More paving is planned from the 300-ton Marine Travelift to the washdown pad, and a facility is being built to heat the pad for winter use, Chase said. The washdown pad is heated exclusively with used oil from the harbor, as are four of the city shops, saving the city $160,000 a year in fuel costs, Chase said.

At Unalaska-Dutch Harbor, Port Director Peggy McLaughlin said port officials in late March were just going through their list of capital projects with the Unalaska City Council, so that the council can determine which projects they will fund. What would happen with fish landing taxes, which are a big contributor to this municipality's income, was still undetermined in early April, with the alaska Legislature and Gov. Mike Dunleavy still wrestling over whether Unalaska and all other coastal fishing communities would get their usual share, or whether all that money would wind up in the state's general fund budget, as proposed in the state budget plan Dunleavy delivered to legislators.


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The city council won't actually vote on the budget until May, McLaughlin said. The port's current wish list, as of the end of March, included a road realignment leading to major processing facilities at the port, plus mostly infrastructure projects, she said. The feasibility of a cruise ship terminal is also proposed, but remains to be seen, she said. The port is also actively involved in developing the Aleutian Islands Waterway Safety plan.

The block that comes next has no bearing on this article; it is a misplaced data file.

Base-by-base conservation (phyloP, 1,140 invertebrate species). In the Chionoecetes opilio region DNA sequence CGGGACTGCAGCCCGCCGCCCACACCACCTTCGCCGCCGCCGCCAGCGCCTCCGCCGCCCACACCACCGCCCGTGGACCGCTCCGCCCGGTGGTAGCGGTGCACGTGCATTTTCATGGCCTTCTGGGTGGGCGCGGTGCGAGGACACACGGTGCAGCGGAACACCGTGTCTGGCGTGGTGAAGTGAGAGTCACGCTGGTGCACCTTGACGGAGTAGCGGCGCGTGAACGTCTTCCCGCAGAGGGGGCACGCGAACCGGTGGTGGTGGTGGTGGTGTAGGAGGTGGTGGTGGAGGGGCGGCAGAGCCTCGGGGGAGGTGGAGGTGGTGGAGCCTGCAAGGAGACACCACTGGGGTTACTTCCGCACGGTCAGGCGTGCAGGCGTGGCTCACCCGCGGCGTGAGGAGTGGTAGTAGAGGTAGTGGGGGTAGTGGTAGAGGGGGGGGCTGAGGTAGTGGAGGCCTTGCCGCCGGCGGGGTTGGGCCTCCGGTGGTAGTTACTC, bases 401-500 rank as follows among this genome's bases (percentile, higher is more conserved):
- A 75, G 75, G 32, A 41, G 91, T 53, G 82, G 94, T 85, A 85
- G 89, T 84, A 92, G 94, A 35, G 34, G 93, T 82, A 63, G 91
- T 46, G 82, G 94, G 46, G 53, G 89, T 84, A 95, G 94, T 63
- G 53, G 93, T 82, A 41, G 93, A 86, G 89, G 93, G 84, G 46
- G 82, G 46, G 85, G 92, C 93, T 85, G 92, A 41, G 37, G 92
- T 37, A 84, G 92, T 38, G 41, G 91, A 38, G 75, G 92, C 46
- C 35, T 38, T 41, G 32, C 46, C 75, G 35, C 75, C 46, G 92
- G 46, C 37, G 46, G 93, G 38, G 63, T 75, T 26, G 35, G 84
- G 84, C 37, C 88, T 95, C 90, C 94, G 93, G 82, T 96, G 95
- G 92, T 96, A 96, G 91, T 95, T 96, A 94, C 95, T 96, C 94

The Capital Maintenance and Management Plan presentation on the city of Unalaska website currently includes $11,914,943 in ports and harbors proprietary funds, including $2,654,145 for dredging, plus more funds and funding requests for fiscal year 2020 for improvements to the A and B floats in the Robert Storrs Small Boat Harbor, the Unalaska Marine Center cruise ship terminal design, rescue vessel engine upgrades and replacement of the port's rescue boat.

What happens and when with many plans for alaska's fishing ports will be determined by actions still to be taken by the alaska Legislature before it adjourns later this spring.

The port and harbor of Homer, on Alaska's Kenai Peninsula, where plans for a large vessel harbor are being revised to increase the odds to compete for federal, state and local funding. Port and Harbor of Homer photos by Brinster & Co.